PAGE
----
The hard-milling feed wheat Dickens was chosen as it tops the AHDB Recommended List for yield in the northern region with good disease resistance, especially for rusts and mildew.

It appealed to Mr Smith as the variety was early to mature on his farm only 10 miles from the Scottish border – similar to Diego, Reflection and Solstice – and showed strong tillering characteristics in the spring

The variety was the top yielding feed wheat in trials conducted by advisory and distribution group Agrii, where it has consistently yielded more than 15t/ha.

Although the variety did well in northern trials it was not taken up in the north as Scottish wheat variety selection is dominated by soft feed wheats favoured by the distilling industry.

“This is the furthest north we have grown Dickens as hard-milling feed wheats do not generally sell well in Scotland,” says Rodger Shirreff, Agrii’s seed business manager for Scotland.

The variety is bred by French group Secobra, while Agrii is the breeder’s agent in the UK. After growing 16ha of the variety last year, Mr Smith is set to drill nearly 100ha of the variety this autumn.


The wheat crop had an ideal start as the previous crop of broad beans was abandoned because it was drilled late and only produced a thin crop. So the bean crop was disced twice to give plenty of mulch for the new wheat crop.

This operation took place on 12 September, and the ground was subsoiled and pressed before being drilled 10 days later.

The crop never struggled for moisture on Mr Smith’s water-retentive heavy soils, where the fertile clays go down a metre before hitting land drains.

The aim was to drill 330 seeds/sq m, or a seed rate of 185kg/ha, to give about 750-800 ears/sq m at harvest. This produced a crop of 820 ears/sq m and some 36 grains/ear.

Autumn treatments included Nutriphyte PGA, which is a phosphite product with organic acids that encourages rooting.

Agronomy package

A four-way nitrogen split was used with an additional 35kg/ha applied at the flag leaf stage as ammonium nitrate, which differed from the farm’s normal three-split approach.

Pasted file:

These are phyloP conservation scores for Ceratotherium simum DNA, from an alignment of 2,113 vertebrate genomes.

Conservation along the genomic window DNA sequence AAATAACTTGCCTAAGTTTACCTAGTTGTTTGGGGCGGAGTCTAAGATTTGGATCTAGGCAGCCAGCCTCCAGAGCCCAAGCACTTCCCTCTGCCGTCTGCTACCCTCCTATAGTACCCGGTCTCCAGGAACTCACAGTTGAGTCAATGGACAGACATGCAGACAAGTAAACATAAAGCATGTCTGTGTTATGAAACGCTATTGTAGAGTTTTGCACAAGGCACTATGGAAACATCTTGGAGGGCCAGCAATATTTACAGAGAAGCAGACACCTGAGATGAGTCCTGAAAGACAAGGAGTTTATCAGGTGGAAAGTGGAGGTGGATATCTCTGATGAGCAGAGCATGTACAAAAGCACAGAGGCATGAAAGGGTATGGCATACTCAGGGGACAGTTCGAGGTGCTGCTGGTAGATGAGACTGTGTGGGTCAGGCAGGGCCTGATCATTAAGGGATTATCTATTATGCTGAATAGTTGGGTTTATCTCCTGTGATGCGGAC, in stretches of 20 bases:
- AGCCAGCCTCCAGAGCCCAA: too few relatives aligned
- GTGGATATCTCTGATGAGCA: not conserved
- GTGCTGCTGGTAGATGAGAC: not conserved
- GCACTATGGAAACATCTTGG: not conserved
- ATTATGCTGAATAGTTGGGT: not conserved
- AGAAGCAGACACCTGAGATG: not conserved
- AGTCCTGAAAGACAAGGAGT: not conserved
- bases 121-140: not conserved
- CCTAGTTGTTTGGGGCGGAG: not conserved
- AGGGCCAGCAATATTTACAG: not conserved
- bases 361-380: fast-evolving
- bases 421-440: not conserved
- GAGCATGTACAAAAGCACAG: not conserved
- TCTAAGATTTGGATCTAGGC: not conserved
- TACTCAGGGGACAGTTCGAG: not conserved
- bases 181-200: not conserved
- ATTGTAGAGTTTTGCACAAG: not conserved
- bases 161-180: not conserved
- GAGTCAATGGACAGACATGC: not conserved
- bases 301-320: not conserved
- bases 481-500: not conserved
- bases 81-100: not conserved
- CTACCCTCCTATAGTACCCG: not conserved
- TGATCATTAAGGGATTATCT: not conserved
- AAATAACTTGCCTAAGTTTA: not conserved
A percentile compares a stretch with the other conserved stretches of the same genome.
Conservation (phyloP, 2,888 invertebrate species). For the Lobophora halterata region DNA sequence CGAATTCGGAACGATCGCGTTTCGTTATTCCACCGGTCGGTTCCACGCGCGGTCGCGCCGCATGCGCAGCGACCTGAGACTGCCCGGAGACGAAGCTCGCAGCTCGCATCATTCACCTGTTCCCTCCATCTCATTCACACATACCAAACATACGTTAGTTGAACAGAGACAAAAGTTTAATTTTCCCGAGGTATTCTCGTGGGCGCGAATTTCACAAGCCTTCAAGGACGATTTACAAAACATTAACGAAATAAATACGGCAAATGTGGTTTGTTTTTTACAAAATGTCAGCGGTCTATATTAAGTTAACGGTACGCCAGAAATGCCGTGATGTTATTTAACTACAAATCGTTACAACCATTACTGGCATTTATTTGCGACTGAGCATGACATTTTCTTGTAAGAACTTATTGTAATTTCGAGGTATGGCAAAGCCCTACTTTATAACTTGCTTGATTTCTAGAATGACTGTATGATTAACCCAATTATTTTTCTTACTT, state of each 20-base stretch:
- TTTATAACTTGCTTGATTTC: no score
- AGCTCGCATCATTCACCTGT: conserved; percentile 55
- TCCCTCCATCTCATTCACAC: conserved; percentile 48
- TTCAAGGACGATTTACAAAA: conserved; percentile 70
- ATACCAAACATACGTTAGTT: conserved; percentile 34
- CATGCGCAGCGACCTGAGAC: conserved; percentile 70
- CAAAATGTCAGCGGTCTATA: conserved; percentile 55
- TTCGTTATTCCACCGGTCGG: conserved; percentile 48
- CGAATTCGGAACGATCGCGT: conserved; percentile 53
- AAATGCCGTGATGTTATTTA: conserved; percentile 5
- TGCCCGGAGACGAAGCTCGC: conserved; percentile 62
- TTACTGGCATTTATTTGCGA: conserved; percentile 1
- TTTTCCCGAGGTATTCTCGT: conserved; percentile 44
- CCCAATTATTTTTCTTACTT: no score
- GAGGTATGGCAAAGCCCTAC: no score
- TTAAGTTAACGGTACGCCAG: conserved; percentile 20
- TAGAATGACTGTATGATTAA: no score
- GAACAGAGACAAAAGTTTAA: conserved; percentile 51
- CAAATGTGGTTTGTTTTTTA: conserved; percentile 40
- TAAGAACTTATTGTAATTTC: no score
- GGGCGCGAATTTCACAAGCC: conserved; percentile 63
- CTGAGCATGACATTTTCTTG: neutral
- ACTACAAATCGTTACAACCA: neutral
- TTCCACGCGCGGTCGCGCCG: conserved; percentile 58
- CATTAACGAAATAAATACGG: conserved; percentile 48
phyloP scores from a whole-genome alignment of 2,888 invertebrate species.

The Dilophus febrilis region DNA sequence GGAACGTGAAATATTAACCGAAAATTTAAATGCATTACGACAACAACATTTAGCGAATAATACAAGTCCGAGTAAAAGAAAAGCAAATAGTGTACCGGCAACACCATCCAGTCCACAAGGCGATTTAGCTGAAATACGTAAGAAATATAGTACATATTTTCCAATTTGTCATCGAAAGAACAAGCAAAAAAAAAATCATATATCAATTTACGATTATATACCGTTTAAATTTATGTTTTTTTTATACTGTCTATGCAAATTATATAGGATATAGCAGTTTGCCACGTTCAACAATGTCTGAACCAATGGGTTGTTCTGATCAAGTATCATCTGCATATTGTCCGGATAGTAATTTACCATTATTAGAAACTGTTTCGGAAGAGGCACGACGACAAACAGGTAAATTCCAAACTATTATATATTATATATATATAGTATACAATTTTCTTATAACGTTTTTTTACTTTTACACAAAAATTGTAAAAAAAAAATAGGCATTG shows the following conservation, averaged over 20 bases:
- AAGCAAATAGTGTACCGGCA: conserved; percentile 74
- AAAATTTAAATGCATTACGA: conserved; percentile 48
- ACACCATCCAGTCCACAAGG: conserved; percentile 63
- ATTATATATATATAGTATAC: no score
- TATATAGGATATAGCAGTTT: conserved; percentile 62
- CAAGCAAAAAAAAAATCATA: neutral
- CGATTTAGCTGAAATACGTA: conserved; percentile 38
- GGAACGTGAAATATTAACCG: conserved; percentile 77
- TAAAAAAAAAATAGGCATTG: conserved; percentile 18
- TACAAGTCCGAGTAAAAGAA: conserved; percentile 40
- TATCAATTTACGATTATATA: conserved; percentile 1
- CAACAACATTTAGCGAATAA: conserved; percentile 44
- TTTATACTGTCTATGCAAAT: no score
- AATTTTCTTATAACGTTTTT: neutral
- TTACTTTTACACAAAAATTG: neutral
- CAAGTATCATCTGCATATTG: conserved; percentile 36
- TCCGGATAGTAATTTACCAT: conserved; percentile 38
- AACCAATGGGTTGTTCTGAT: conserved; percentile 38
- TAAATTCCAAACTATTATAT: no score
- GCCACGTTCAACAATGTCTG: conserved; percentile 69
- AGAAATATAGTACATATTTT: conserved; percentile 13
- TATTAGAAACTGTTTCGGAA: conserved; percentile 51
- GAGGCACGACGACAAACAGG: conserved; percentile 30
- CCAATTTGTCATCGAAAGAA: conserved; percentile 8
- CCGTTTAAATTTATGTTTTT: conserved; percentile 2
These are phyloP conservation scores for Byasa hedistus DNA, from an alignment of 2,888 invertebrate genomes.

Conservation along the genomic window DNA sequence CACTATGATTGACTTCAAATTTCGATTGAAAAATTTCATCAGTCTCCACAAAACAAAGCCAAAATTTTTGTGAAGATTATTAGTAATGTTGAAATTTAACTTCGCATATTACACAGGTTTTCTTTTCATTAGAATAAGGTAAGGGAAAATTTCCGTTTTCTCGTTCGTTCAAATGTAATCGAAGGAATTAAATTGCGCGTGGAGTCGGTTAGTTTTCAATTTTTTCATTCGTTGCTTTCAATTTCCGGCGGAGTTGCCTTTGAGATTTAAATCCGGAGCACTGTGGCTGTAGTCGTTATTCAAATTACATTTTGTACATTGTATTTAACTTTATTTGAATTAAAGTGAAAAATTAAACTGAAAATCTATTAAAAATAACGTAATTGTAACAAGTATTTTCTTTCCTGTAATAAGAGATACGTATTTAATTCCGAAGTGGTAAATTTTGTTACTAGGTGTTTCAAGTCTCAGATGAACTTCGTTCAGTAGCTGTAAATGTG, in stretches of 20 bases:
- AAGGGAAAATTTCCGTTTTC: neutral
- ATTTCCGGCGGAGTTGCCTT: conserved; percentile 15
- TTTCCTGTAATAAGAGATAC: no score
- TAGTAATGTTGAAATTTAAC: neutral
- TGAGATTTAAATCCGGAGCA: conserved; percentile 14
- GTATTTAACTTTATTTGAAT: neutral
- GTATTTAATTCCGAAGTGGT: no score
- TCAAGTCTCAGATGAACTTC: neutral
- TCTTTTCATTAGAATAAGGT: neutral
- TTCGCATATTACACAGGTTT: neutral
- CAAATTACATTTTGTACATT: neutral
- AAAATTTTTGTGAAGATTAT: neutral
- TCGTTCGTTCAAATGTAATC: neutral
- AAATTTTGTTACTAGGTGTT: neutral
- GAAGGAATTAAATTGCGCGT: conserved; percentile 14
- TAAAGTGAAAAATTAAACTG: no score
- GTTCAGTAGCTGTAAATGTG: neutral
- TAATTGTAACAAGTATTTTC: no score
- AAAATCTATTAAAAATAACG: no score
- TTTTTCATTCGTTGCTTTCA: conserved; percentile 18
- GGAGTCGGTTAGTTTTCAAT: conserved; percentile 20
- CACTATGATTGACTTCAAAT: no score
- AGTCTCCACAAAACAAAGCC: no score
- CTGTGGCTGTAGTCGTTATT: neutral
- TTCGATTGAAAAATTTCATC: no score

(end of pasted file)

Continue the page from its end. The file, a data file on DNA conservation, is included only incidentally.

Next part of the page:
Agrii agronomist Andrew Wallace explains the strategy was to aim for a yield of 17t/ha. “The idea was to top the crop up at the flag leaf stage to push the crop and keep it green for longer,” he says.

In addition, an extra plant growth regulator applied at the T1.5 timing was to make sure the crop kept standing. The T2 spray timing contained an extra strobilurin to boost disease control and keep the crop green longer.

Winning wheat formula at Beal Farm, Northumberland




Dickens plus seed treatment (Beret Gold + Galmano)




Triple super phosphate



Muriate of potash



Nitrogen (urea + Nitram)




Othello herbicide + wetter

Alert insecticide
Nutriphyte PGA




T0 timing

Vareon fungicide + wetter

Chlorothalonil fungicide

Cutlass plant growth regulator






T1 timing

Boogie Xpro fungicide

Chlormequat plant growth regulator

Meteor plant growth regulator

Manganese, copper, zinc and boron





T1.5 timing


Canopy plant growth regulator



T2 timing

Imtrex fungicide

Brutus fungicide
Opera fungicide

Bogota plant growth regulator

Zinc and copper





T3 timing

Kestrel fungicide + wetter







£753.76/ha or £45.63/t

OUTPUT 16.52t/ha @£110/t to give an output of £1,817.20/ha and a gross margin of £1.063.44/ha